Illinois

Producers are urged to watch for armyworms in grass pastures, according to University of Illinois entomologists. Armyworms caused extensive damage to grass pastures in 2001 when producers were caught off guard. Learn more about the entomologists' suggestions for dealing with armyworms at www.ipm.uiuc.edu/bulletin/article.php?id=721.

Source: University of Illinois.


Missouri

Variegated cutworms are causing problems in some Missouri alfalfa fields, says Wayne Bailey, University of Missouri entomologist. Variegated cutworm is an occasional pest of alfalfa following removal of first cutting. High moth numbers earlier this season have resulted in a limited number of fields with economic infestation levels. Identify the cutworm's larva by small yellow spots or diamonds running in a row the length of the back. Problems typically occur when larvae grow to a large size and feed on developing tillers as they emerge from the crowns of alfalfa plants following first cutting. Feeding can delay regrowth by two to three weeks and lack of alfalfa canopy often results in excessive weed growth. Variegated cutworms are present most years, but are often killed by insecticide applications for alfalfa weevils or potato leafhoppers.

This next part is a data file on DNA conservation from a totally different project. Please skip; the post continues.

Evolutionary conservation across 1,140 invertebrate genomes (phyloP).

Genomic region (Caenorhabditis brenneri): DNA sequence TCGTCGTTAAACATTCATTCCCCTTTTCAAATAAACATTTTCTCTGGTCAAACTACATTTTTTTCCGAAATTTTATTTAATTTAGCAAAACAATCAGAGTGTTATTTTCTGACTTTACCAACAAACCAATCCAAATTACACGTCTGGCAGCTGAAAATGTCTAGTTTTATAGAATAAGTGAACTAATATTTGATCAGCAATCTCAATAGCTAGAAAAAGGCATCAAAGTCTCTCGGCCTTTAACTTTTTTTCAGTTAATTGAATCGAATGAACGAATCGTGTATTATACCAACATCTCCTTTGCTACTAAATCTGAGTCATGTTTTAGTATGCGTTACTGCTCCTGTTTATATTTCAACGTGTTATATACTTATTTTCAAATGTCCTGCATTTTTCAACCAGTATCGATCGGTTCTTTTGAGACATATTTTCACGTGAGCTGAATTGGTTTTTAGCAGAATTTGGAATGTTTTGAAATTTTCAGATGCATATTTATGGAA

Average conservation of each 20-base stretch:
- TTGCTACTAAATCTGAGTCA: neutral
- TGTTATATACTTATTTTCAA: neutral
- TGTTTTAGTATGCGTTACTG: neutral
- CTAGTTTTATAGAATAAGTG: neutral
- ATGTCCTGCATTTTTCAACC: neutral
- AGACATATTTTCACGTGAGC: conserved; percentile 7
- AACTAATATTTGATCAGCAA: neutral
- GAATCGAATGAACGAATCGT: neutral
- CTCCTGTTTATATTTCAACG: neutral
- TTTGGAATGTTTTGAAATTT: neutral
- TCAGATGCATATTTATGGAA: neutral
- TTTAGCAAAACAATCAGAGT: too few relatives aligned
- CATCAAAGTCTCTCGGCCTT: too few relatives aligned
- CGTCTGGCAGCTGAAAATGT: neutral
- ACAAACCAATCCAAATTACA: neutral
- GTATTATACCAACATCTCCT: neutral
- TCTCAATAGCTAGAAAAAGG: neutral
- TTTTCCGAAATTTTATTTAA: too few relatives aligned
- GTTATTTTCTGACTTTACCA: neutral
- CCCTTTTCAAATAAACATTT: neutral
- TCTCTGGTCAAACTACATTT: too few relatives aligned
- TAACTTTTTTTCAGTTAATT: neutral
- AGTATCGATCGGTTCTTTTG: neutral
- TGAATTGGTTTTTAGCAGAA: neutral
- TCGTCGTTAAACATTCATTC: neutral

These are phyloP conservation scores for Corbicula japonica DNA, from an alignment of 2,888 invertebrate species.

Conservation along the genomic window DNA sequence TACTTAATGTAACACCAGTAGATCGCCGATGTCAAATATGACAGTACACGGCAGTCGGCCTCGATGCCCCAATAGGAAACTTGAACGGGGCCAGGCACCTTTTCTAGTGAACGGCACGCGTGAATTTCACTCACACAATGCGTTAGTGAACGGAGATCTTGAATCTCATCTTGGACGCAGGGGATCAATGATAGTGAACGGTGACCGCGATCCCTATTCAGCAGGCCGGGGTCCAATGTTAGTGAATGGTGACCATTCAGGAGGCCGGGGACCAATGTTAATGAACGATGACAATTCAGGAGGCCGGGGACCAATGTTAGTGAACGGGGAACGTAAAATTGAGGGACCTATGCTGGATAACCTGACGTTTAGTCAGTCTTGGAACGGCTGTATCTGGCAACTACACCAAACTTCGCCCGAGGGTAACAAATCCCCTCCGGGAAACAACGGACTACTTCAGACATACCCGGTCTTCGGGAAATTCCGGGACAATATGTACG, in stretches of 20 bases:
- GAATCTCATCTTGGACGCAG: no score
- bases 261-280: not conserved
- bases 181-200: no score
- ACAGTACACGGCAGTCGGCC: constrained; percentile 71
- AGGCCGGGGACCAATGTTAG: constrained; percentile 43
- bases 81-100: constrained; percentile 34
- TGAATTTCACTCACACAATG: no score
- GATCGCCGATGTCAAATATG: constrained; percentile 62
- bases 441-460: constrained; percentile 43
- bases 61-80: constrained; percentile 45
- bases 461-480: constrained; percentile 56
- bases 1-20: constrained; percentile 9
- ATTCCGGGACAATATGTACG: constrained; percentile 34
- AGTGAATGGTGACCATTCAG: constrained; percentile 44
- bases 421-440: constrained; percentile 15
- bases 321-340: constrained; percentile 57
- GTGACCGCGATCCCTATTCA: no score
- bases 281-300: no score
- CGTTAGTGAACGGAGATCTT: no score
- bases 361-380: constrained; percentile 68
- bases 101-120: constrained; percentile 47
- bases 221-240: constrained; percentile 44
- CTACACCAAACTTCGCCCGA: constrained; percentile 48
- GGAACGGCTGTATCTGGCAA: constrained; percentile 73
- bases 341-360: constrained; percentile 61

True armyworms are also presenting some challenges in the state. Elevated numbers of these armyworm moths the past four weeks have resulted in economic infestations of larvae in fescue seed fields and grass pastures, wheat fields, and in seedling field corn.

Source: University of Missouri.